This budget kitchen reno recently caught our eye for its perfect blend of modern and rustic charm.
Part of a full reno of an old mid century modern kit home, watercolour artist Dani Till and her husband Darren got stuck in and did much of the work themselves. “Darren is the superstar with pretty much everything he touches from painting to tiling to building,” says Dani.
“We had started the reno on the kitchen and reconfigured the space so that we maximised the view from kitchen dining and living spaces. One night, Darren came up with the idea of raising the roof so we could gain height. These types of homes have terribly low ceiling heights. So that is what we did! We raised the height and started to throw around ideas.”
The kitchen was planned around the support beam post, which was moved slightly, but given the span of the room, had to stay. “We did a rough measure to see how much the post would impede the view and then decided to recycle the fireplace bricks which were originally on the back wall, and use them. The bricks are Clifton Bricks and have a whole lot of history behind them.”
With the post bricked up, they measured to see how best to utilise the space and six Velux skylights were used to define the kitchen area.
Working on a tight budget with plans to sell, the couple opted to use a Kaboodle kitchen from Bunnings. “It was all done during covid and lockdowns and there was no stock of anything around, so we went with white profile doors. I wanted a big concrete slab for the island, but the financial compromise was going with the Polytec concrete look. We stumbled on the Porta Timber in stock at Bunnings, and it was a super cheap way to dress the island bench and still keep it that big block shape that we’d envisioned.”
Dani also wanted a statement rangehood with deep and rich tones, so they built the shelving and dressed the undermount rangehood with Tassie oak. “To take the pink out we used Brown Japan stain from Feast Watson. Tile choices were all about keeping all the lines vertical and we stumbled upon these at Beaumounts and stacked them up to the ceiling.”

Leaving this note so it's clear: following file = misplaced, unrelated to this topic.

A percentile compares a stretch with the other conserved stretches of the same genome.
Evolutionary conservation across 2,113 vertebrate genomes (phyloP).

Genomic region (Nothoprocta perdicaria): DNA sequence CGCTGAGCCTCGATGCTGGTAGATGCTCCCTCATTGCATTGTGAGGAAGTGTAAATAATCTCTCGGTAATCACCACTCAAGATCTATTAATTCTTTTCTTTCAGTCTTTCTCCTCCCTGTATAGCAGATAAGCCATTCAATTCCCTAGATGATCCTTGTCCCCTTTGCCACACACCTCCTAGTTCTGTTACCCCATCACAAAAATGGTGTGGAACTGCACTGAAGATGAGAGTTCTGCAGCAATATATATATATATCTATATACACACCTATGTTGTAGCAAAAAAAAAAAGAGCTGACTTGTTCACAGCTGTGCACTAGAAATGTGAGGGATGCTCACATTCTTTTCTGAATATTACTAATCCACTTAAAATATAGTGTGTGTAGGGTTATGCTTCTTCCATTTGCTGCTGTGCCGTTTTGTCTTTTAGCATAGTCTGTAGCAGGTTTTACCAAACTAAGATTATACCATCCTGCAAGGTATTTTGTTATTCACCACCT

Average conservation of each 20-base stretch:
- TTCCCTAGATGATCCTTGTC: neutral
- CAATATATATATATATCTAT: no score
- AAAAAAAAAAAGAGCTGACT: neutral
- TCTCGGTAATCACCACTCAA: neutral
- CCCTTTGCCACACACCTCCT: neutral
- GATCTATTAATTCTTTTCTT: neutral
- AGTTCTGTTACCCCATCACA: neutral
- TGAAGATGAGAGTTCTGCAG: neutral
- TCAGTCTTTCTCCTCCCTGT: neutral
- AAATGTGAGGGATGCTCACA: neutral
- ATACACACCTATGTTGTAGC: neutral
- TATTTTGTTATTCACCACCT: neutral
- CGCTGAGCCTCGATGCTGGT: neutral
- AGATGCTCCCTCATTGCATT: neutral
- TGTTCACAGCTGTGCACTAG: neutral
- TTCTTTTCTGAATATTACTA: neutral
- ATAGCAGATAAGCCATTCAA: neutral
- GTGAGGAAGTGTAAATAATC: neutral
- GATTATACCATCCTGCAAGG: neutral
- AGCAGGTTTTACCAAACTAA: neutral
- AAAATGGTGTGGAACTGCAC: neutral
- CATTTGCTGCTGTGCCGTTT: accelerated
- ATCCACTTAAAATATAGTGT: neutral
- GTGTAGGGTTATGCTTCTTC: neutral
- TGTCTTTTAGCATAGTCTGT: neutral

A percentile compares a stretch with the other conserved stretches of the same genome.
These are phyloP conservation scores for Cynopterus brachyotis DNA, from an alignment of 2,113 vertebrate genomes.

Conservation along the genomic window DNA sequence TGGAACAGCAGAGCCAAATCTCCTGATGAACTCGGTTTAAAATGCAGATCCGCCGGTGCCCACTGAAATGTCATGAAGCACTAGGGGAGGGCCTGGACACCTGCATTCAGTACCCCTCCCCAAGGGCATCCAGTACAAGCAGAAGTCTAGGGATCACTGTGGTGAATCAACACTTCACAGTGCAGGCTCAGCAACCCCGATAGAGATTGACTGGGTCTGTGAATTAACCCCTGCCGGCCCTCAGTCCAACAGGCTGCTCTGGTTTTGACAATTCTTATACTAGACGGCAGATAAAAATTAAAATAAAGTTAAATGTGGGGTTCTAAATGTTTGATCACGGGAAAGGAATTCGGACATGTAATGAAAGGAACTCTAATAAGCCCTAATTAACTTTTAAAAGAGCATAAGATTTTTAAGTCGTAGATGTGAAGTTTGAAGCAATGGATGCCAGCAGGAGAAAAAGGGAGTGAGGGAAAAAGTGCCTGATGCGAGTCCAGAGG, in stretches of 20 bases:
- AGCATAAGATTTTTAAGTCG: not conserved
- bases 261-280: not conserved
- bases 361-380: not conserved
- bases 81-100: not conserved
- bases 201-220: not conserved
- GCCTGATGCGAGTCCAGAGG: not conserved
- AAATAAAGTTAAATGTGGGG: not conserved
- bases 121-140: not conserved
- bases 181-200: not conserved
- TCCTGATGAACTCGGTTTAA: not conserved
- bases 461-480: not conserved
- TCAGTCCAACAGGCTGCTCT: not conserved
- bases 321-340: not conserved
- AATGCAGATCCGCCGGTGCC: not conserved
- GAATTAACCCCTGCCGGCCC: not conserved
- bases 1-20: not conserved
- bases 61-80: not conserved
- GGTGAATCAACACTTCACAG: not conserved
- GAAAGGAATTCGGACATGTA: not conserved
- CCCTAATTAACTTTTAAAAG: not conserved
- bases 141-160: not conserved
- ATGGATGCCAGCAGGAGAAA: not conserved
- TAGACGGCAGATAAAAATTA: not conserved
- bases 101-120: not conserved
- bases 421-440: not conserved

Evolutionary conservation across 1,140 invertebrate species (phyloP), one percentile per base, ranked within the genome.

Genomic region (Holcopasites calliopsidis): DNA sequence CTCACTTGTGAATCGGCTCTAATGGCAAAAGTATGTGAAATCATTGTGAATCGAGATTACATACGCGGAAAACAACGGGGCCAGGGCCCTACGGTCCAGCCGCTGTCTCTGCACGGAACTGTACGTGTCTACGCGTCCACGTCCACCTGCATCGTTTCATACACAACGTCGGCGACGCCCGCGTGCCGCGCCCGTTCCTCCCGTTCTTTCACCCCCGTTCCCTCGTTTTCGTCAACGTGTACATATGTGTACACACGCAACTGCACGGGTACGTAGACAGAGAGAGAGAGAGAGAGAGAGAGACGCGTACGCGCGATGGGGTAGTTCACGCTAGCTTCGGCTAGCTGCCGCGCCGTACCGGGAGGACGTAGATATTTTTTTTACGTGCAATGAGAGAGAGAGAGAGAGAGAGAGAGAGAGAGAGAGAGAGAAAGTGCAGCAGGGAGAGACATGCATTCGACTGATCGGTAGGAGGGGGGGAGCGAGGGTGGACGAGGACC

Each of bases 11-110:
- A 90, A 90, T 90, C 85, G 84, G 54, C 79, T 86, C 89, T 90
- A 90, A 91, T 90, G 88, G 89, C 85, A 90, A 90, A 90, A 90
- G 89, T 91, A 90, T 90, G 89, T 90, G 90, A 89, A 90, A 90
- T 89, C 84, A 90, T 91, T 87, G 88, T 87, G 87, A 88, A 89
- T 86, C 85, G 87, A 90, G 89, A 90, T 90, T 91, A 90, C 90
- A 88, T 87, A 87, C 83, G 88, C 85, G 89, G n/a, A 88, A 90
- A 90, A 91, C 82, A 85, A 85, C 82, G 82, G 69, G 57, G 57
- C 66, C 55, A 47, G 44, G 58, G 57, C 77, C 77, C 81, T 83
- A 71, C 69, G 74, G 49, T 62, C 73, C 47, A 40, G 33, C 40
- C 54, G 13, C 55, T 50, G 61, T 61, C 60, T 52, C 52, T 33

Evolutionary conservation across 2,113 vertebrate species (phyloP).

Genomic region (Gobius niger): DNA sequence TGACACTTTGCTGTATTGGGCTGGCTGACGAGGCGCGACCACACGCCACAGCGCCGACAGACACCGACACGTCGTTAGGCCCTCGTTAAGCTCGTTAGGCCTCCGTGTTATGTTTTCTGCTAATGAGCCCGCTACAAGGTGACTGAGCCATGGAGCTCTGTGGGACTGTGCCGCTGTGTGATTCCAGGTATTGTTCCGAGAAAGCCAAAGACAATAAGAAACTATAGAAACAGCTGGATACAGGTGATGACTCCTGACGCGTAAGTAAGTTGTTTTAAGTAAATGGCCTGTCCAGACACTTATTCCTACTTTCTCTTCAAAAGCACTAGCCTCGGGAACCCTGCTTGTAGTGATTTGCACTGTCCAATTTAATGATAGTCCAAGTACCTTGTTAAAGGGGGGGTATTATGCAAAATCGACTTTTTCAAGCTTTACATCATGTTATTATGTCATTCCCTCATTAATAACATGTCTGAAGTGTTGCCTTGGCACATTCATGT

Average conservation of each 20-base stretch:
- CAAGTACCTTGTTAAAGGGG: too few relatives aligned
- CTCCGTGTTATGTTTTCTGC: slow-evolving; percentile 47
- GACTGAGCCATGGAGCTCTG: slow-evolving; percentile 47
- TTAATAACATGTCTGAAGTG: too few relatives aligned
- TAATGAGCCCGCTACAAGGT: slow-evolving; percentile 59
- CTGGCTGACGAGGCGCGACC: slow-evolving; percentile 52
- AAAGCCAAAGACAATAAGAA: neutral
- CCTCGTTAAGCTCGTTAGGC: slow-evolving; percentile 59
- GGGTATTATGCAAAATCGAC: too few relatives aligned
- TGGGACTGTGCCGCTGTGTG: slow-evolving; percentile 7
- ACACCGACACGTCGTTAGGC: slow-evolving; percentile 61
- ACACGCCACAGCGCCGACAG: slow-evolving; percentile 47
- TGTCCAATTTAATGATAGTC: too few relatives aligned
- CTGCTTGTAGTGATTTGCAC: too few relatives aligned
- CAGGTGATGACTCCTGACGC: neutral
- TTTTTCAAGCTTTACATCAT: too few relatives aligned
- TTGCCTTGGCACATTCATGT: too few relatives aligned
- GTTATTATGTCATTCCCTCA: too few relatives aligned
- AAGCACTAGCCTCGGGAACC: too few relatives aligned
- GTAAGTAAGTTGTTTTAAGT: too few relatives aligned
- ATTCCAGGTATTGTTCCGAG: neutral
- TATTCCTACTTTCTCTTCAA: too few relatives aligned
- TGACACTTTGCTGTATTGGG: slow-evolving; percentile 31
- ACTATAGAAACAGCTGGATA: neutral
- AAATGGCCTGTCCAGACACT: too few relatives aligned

The new ceiling height was around 3 metres, so they had to modify the cabinets that sat on top of the standard pantry cupboards. They opted for push-to-open rather than handles to keep the door front finish clean and uncluttered.
“I wanted to fill above the fridge with a wine rack but wanted the bottles to stand upright so you could introduce an artistic element to the space via bottles. To balance the rest of the kitchen, we did an almost floating Tassie oak breakfast bar area to balance the timber of wine rack, rangehood and shelving.”
The island was painted in Dulux Cove. “We threw together a barn door for Darren’s 40th birthday and painted that in the same green. The beauty of painting the island bench and door is that you can change up your colours any time you wanted and because we knew we would be selling, we wanted the buyer to have that option to paint it pink if they wanted with no major cost involved.”
Dani’s favourite features are the recycled brick and the skylights. “We did the entire reno on our own so it was a huge financial saving but shopping around for bargains is key and asking for the best price a retailer can offer is fundamental to keeping costs down.”
She adds: “We bought a single fridge and a single freezer in stainless steel which side by side gave the illusion of a much more expensive industrial fridge. We also reused the original oven to save money. The floor tiles we compromised on, using some from Bunnings in a concrete finish that gave the space a great feel for a small amount of money.”
She also recommends seeing what you can hire to make your job easier, such as the tile removing jack they used, and looking on sites like Temple & Webster for clearance items, where she found the pendant lights.
Dani and Darren are now renovating one more home for profit with the intention to buy their forever home afterwards. You can follow their reno adventures on Instagram. “We are by no means professionals but we enjoy what we do and we are always learning.”